For the purposes of the present case, he was concerned only with the first, but considered comments of the latter could be helpful in addition.

    The President referred to the description of the scheme by Sir Peter Singer in ‘Arbitration in Family Financial Proceedings: the IFLA Scheme part 2’ [2012] Fam Law 1496, 1503, to be the starting point in every case, in that the “‘magnetic factor’ perspective provides an appropriate analogy and illuminates how applications (whether or not by consent) for orders to reflect an IFLA award should be viewed by the court: through the wrong end of a telescope rather than a wide-angle lens”.

    Remembering the function of the judge when he or she is invited to make a consent order in a financial remedy case, the President considered this issue at some length in L v L [2006] EWHC 956 (Fam), [2008] 1 FLR 26, commenting that “the judge is not a rubber stamp. He is entitled but is not obliged to play the detective. He is a watchdog, but he is not a bloodhound or a ferret”.

    Where the consent order that the judge is being asked to approve is founded on an arbitral award under the IFLA Scheme, or something similar, the President determined the judge’s role to be “simple”. He commented:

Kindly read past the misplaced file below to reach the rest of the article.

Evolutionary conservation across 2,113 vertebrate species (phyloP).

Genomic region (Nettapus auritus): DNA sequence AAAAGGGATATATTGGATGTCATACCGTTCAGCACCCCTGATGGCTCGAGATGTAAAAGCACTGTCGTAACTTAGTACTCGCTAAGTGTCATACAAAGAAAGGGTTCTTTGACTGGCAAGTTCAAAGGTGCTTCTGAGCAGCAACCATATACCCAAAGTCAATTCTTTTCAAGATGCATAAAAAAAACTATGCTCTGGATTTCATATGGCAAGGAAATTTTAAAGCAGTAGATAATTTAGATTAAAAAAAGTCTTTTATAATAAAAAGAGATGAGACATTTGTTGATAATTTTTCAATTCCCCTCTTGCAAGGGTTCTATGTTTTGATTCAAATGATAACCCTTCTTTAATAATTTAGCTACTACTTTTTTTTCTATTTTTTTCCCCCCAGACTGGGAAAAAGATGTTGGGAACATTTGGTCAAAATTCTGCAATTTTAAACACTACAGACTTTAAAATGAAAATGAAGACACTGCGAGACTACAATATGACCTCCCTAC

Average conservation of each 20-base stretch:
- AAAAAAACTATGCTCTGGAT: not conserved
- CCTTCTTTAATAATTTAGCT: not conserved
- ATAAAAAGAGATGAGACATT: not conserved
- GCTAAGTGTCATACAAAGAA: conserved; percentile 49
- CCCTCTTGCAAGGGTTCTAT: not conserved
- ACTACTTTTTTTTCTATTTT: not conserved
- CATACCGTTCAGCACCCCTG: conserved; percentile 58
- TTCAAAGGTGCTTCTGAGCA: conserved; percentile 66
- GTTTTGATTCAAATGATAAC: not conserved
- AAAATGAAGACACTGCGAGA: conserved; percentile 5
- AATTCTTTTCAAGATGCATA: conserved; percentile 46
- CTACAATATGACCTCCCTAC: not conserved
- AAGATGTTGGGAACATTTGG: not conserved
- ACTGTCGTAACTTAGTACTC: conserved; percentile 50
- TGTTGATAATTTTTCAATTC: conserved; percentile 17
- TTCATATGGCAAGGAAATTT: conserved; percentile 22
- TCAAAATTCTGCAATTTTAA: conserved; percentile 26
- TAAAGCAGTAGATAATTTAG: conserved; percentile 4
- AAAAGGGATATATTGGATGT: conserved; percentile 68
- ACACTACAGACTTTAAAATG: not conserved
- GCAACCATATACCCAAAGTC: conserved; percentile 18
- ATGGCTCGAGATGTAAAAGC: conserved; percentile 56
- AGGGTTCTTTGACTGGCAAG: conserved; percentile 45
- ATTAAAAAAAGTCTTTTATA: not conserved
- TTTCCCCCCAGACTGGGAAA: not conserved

“the judge will not need to play the detective unless something leaps off the page to indicate that something has gone seriously wrong in the arbitral process as fundamentally to vitiate the arbitral award. Although recognising that the judge is not a rubber stamp, the combination of (a) the fact that the parties have agreed to be bound by the arbitral award, (b) the fact of the arbitral award (which the judge will of course be able to study) and (c) the fact that the parties are putting the matter before the court by consent, means that it can only be in the rarest of cases that it will be appropriate for the judge to do other than approve the order. With a process as sophisticated as that embodied in the IFLA Scheme it is difficult to contemplate such a case”.